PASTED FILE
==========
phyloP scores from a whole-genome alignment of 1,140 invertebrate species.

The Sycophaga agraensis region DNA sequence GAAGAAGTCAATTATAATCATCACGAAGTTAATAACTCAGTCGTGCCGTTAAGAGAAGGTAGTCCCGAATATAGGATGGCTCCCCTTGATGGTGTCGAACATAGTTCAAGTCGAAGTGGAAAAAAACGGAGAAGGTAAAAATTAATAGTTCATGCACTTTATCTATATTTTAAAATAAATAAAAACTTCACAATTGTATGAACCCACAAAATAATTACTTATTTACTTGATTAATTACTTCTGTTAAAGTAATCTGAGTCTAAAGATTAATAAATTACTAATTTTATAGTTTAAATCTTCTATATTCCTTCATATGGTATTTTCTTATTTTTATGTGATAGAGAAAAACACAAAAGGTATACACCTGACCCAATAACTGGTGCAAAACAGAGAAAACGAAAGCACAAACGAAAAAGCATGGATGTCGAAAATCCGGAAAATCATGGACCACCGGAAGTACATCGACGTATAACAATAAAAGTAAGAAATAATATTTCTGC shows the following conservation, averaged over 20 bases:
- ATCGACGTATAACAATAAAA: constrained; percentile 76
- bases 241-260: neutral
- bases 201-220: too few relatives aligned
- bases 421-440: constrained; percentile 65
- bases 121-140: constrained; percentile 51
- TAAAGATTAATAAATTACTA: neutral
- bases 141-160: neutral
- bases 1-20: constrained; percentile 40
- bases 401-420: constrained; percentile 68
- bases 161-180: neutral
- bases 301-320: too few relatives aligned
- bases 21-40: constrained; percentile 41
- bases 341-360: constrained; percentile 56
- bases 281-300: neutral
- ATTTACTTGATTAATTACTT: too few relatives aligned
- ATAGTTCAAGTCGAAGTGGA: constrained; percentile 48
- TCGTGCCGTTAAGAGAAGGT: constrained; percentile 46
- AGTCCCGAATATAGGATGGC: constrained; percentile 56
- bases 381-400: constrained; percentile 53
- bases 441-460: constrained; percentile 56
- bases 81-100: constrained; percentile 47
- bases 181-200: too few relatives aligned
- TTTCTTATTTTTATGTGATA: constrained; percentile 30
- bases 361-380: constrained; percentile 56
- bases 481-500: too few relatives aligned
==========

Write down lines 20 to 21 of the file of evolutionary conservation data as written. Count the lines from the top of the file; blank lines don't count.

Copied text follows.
- AGTCCCGAATATAGGATGGC: constrained; percentile 56
- bases 381-400: constrained; percentile 53